We want our writing to be realistic, to draw readers in to a world we’ve created. A world nothing like the coffee shop banter in the background, or the road noise that accompanies audio books in the car. We want our readers to escape completely and wholly into the reality of our story.
43 Words You Should Cut From Your Writing Immediately
by author Diana Urban
| Sep 8, 2015
When you’re revising any piece of writing — a novel, a news article, a blog post, marketing copy, etc. — there are certain words you should delete to make the text stronger and cut your word count. When I’m writing a novel, one of my last drafts focuses on cutting these useless words. Removing them helps speed up the pacing of both action and dialogue, and makes your work more polished and professional. While this might not be the ultimate list of all words you should remove, these are the ones I look for when I’m doing revisions, so I thought other writers out there would find this helpful! Also, my examples below might be exaggerated, but I hope they get the points across.
Words you should delete
Really, very. These are useless modifiers. You should be able to find stronger verbs or adjectives for whatever you’re trying to enhance. For example, “He ran very quickly along the really long field.” can be, “He sprinted across the vast field.”
That. If a sentence still makes sense after removing “that,” delete it. For example, “This is the most amazing blog post that I’ve ever read.” can be, “This is the most amazing blog post I’ve ever read.”
Just. I have a hard time removing “just,” especially in dialogue. But for the most part, you don’t need it, and too many can make your dialogue or prose repetitive.
Then. When showing a sequence of events, either remove “then” or try using “and” instead of “then.” Using “then” frequently sounds repetitive and even juvenile. “I shut the car door, then tripped over the sidewalk. Then Bob pointed and laughed, and then my cheeks flushed.” sounds better as, “I shut the car door and tripped over the sidewalk. My cheeks flushed as Bob pointed and laughed.”
Totally, completely, absolutely, literally. These words don’t add information to a sentence. For example, “The box was completely full of clothes.” reads the same as, “The box was full of clothes.” or better yet, “The box was stuffed with clothes.”
Definitely, certainly, probably, actually, basically, virtually. Again, these words don’t add information. If the sentence makes sense without these words, remove them.
Start, begin, began, begun. These words are unnecessary unless an interruption to the action soon occurs. But for the most part, you can remove these words.
Rather, quite, somewhat, somehow. A movie doesn’t have to be “rather dull,” it can just be “dull.” Delete!
Said, replied, asked, and any other dialogue tag. Dialogue tags slow your pacing and distract readers from the conversation. You can keep these tags for the first couple sentences of dialogue, but once you established who says the first couple lines, readers can follow the conversation back-and-forth for themselves. Also opt for surrounding dialogue with action instead of dialogue tags. Action will let us see what the characters are doing besides talking, and offer character trait information as well. For example:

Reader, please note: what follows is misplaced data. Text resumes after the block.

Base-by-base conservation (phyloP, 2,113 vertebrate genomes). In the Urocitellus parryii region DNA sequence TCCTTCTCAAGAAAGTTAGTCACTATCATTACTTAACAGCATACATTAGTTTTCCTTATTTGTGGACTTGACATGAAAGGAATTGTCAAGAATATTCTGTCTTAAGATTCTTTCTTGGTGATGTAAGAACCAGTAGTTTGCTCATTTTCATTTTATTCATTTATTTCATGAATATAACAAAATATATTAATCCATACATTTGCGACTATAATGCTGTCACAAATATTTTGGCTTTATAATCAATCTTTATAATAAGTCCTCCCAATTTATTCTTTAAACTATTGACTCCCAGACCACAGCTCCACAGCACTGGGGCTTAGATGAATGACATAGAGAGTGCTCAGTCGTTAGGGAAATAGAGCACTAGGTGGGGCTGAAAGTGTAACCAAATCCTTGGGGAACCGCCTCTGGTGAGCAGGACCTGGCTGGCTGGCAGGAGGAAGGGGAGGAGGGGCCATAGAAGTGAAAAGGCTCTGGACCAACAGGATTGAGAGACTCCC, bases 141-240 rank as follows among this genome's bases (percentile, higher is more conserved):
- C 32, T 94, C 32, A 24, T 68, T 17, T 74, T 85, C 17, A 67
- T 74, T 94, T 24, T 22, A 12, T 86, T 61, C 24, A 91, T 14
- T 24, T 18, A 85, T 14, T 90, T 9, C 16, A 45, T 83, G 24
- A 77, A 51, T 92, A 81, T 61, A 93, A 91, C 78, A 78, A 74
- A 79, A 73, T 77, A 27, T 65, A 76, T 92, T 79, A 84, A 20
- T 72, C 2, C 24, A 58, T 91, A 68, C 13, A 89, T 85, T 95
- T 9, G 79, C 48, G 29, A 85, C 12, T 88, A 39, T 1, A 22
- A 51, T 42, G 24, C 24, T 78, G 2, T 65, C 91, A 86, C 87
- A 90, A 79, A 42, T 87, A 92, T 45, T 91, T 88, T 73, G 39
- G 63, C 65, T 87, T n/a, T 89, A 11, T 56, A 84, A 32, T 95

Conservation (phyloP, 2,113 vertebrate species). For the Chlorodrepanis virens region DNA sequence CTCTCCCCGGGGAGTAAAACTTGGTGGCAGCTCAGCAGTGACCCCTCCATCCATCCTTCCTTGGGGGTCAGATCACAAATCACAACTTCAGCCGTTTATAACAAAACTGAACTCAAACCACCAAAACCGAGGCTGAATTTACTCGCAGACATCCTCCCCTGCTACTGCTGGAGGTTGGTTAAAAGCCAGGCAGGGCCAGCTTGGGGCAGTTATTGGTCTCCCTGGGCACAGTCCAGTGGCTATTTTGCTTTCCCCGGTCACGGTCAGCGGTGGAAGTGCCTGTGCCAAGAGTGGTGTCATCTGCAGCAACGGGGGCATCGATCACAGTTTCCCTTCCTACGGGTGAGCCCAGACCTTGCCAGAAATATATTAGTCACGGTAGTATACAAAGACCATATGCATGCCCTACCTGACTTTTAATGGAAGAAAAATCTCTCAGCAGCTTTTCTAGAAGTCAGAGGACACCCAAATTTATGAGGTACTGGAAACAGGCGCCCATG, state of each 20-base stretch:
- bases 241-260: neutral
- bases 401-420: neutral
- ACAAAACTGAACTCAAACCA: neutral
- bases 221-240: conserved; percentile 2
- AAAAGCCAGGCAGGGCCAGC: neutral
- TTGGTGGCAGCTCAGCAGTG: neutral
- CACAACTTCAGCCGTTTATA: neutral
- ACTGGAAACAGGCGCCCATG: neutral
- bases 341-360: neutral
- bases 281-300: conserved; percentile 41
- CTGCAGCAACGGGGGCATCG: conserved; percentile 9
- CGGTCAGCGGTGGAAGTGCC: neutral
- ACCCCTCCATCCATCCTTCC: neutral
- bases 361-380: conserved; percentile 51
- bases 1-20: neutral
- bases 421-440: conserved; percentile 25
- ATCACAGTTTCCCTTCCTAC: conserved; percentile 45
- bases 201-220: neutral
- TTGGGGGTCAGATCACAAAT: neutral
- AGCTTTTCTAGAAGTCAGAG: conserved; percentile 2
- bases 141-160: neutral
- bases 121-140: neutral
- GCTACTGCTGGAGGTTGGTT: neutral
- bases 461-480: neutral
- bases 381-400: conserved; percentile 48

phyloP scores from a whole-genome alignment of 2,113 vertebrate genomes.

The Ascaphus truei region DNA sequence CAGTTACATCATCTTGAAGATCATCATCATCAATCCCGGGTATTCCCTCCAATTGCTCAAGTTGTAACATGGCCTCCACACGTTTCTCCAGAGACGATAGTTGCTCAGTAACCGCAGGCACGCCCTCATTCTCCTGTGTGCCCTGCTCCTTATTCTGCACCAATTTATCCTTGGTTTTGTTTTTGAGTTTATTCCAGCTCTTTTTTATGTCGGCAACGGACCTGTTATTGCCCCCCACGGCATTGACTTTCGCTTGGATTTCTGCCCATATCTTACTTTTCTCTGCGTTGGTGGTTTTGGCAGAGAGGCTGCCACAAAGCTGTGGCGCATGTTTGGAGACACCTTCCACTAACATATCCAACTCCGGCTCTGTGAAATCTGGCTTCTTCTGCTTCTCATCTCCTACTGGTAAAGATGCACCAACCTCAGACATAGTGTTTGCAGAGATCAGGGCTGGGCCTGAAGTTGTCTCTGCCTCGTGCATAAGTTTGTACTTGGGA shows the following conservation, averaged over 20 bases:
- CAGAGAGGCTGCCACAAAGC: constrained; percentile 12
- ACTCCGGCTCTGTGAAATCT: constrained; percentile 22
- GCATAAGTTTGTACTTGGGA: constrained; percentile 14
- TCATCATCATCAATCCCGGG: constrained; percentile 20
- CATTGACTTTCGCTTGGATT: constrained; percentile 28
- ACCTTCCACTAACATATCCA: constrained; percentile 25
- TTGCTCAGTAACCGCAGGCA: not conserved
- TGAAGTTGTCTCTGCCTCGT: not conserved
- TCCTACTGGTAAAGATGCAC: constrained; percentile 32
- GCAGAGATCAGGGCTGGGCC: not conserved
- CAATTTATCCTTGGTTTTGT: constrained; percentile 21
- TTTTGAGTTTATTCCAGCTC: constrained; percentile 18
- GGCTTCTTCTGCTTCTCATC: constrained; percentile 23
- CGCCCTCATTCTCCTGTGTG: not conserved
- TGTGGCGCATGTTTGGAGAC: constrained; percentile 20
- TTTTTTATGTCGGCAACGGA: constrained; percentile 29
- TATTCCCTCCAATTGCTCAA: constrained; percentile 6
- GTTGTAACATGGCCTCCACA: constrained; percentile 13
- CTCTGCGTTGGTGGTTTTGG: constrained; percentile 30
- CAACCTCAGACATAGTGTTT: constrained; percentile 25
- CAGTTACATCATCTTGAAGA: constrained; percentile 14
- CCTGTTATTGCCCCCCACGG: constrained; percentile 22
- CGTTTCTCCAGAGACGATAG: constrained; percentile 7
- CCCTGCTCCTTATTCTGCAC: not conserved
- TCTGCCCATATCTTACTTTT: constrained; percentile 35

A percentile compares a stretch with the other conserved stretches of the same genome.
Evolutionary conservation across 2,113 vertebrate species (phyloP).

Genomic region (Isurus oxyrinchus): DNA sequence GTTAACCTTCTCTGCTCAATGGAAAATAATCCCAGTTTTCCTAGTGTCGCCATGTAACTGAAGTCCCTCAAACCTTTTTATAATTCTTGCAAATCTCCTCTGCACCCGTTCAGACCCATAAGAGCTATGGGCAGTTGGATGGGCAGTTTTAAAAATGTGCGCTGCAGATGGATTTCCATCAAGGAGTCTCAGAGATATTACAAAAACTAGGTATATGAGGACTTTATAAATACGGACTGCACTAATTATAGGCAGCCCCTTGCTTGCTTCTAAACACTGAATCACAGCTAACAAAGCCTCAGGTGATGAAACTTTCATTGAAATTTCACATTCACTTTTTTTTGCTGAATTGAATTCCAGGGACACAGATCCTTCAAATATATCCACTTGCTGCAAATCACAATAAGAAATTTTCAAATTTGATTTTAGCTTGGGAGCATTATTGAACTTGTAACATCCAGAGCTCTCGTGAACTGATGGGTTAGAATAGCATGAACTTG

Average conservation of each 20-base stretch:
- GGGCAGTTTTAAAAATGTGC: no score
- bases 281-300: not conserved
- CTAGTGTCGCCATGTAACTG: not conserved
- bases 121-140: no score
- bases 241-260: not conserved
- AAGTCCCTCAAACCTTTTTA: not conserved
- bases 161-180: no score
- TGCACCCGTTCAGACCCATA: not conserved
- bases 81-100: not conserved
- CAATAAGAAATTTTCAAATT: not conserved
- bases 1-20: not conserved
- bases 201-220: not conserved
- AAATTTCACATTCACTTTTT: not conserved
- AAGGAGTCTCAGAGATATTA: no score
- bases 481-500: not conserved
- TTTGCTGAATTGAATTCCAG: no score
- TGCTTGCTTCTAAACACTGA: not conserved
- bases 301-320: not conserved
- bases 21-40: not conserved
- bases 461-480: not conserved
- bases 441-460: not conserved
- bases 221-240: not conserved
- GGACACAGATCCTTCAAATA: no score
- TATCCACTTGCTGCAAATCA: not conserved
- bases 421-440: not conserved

“I don’t know where I’m going,” said Derek.
“You have a map,” said Ramona. “Figure it out.”
“Haven’t you been here before?” asked Derek.
“It’s been twenty years,” said Ramona. “How am I supposed to remember?”
Derek frowned at the street sign overhead. “I don’t know where I’m going.”
“You have a map.” Ramona took a drag from her cigarette. “Figure it out.”
“Haven’t you been here before?”
“It’s been twenty years. How am I supposed to remember?”
Down, up. Usually, these words are unnecessary and you can remove them. For example, “I sat down on the floor.” could be, “I sat on the floor.” and “I stood up.” could be, “I stood.”
Wonder, ponder, think, thought, feel, felt, understand, realize. When you add any of these terms, you’re removing readers from the introspection and adding useless words. For example, “I wondered whether Johnny was the murderer.” could be, “Was Johnny the murderer?” If the narrator questions, “Was Johnny the murderer?” it’s self-explanatory that the narrator is wondering it. This also helps readers feel closer to your narrator, and more involved in the speculation.
Breath, breathe, inhale, exhale. These are far too commonly used by many authors to describe character internals, including me! Instead of deleting, you’ll have to find an alternative way to describe how a character is reacting to whatever has made them breathe quickly, exhale sharply, or “Let out a breath I didn’t know I was holding.” Ick! I highly recommend The Emotion Thesaurus
in paperback, not digital, so you can skim through any time.
Shrug, nod, reach. Every author has her own quirks, and over time, you should become familiar with your own. These are a few of mine — in my first drafts, I have characters shrug, nod, and reach for things way too often — and I know a lot of other writers include these, too. Always have second readers, whether you’re writing a novel or blog post. They’ll be able to point out actions that happen too frequently better than you can, because you’ll usually be too close to your own writing to notice.